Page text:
Wage negotiations between a group of Eureka City Schools employees and the district have reached an impasse, one that will prompt the arrival of a third-party mediator to forge a compromise between the two sides over how the employees’ next contract should look.
The district’s classified workers, made up of jobs from groundskeeping to food service to custodial work, are asking for a raise of roughly 14 percent in their next contract, while the district has made offers hovering closer to 6 percent for employees making under $14 an hour and 3 percent for those already making at least that amount.
Negotiations started in June but stalled in August. Adrian Dobson, the president of the local union chapter of the California School Employees Association, said he and others have taken issue with certain elements of the district’s offer. Other employed groups, like teachers, receive raises at similar rates, but those rates are proportional to their respective salaries, he said.
As a result, he said, fixed wages have the mathematical effect of widening the gap between the wealthiest and poorest workers in the district with each passing year.
“When I’ve explained the problem, they basically were like, ‘Whatever,’” he said. “They said, ‘That sucks, the pace of your wages are low, there’s nothing we can do about it.’”
Dobson clarified later he holds “sympathy” for the district, but systemic funding divides have inhibited the district from making the right decisions, he said.
Fred Van Vleck, the district superintendent, said the proposed wages are competitive with the county’s livable wage rates. During negotiations, Dobson pointed to other districts of similar size and economic status that pay their employees higher wages — a comparison Van Vleck called meaningless, since Eureka City Schools has 12 schools and can’t be compared to districts with many thousands of students, he said.
“We want to give as much money as we can possibly afford,” Van Vleck said. “I’ll just be really candid: 6 percent is well in excess state’s cost-of-living allowance, which is 2.13 percent.”
Here’s how the disagreements break down: the district initially offered classified employees a three-year contract with a 6 percent wage increase for employees making less than $14 an hour and a 3.8 percent raise for those making that amount or higher.
The raise would be set in stone for three years; after the initial raise, employees wouldn’t be able to renegotiate until their contracts were up.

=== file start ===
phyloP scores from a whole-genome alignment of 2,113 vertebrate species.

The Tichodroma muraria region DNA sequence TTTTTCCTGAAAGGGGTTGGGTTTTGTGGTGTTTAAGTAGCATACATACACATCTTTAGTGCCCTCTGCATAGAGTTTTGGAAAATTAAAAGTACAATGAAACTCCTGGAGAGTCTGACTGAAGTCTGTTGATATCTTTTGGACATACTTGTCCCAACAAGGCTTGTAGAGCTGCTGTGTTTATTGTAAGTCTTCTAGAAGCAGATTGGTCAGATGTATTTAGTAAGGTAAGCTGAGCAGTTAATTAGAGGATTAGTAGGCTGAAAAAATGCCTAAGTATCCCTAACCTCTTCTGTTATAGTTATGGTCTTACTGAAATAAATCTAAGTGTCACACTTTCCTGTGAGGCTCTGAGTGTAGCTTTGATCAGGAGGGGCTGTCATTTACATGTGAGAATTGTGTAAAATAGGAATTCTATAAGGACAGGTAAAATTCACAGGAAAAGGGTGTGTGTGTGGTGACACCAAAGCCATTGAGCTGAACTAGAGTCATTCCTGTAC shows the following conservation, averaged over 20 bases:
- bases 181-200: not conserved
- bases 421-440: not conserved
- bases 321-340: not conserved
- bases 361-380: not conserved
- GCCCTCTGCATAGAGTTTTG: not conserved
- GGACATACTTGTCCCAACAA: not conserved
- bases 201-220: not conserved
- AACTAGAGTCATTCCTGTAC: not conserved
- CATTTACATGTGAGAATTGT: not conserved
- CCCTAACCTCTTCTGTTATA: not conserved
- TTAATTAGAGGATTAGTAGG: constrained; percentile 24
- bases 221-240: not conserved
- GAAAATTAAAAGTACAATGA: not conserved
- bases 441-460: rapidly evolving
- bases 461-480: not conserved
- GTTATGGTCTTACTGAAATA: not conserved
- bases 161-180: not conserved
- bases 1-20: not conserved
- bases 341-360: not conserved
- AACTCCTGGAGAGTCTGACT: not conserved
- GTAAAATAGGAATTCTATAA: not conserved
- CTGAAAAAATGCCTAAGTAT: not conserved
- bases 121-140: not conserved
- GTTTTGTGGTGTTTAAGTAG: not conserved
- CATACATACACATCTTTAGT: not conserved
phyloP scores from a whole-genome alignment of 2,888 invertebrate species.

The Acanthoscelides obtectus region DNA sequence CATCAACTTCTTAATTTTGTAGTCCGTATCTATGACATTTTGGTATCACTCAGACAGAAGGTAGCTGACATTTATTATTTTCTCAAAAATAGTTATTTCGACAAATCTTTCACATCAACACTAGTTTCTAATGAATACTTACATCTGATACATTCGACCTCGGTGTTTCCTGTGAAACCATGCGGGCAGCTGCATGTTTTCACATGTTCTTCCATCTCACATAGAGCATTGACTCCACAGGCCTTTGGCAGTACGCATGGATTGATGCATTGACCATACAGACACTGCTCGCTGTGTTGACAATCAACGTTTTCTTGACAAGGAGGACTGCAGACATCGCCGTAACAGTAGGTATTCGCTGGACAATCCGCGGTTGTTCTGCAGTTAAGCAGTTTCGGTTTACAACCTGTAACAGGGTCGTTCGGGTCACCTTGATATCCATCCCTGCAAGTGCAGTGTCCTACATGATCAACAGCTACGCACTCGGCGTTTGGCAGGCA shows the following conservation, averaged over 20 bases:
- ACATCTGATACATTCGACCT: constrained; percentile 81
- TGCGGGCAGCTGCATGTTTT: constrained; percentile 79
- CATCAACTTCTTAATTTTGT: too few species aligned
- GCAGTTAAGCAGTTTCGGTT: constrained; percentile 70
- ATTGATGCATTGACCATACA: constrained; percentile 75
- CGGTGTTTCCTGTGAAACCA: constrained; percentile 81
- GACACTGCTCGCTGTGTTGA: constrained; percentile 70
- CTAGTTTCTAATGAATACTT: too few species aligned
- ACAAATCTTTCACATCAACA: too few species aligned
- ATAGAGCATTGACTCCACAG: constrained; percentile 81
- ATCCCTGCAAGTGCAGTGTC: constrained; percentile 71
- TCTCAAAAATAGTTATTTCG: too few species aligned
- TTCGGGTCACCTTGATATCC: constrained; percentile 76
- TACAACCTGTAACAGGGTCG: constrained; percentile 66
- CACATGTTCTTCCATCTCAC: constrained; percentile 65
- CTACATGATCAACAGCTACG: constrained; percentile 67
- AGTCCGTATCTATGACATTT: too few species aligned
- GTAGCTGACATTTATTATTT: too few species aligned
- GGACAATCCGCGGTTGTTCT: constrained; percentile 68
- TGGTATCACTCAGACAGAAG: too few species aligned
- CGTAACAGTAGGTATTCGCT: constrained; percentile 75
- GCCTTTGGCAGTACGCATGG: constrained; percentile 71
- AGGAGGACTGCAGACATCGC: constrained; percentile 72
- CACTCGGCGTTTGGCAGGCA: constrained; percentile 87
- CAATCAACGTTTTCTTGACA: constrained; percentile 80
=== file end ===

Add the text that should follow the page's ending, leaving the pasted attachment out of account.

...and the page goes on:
The employees put forth a significantly different proposal: a 14.8 percent raise. A small handful of meetings later, the district has countered with a 2.71 percent raise for employees over the $14 baseline for year one and an additional 1 percent for the remaining two years.
Importantly, the district’s latest offer comes equipped with the opportunity to reopen negotiations after each of the three years associated with the contract.
Dobson took issue with the district calculating raises by taking percentages of salaries after benefits have been taken out. In its online postings, the district refers to “salaries-minus-benefits” as “compensation.” As Dobson contends, if benefits were added back in, the employees would receive higher raises.
Dobson also pointed to health care benefits themselves as a major factor of inequality in the mix. Since most groups pay the same amount for health care, he said, the board should adjust wages across the groups to accommodate.
But Van Vleck contends fixed costs like health care are simply an “unfortunate reality.”
“Some percentage of your budget goes out to pay for gasoline, rent, other fixed costs,” he said.“The reality of society is not everybody makes the same amount of money.”
When two groups arrive at an impasse in labor negotiations, a state-assigned mediator goes between the two to work out some kind of agreement between them.
If that fails, the two sides will arrange for a “fact-finding panel,” in which a member from each side and a third, neutral member will compile a report, which the school board will use to impose a decision on the employees.
If the union doesn’t agree with the board’s decision, only then can it go on strike. At the moment, Dobson said, the union isn’t considering a strike.
Both sides agree the district needs more external funding. Besides a few local and federal grants, the lion’s share of Eureka City Schools’ money comes from the state, Van Vleck said.
“It’s challenging to maintain a high level of funding,” he said. “Eighty-five percent of all our funding goes straight to people who work for us.”
Shomik Mukherjee can be reached at 707-441-0504.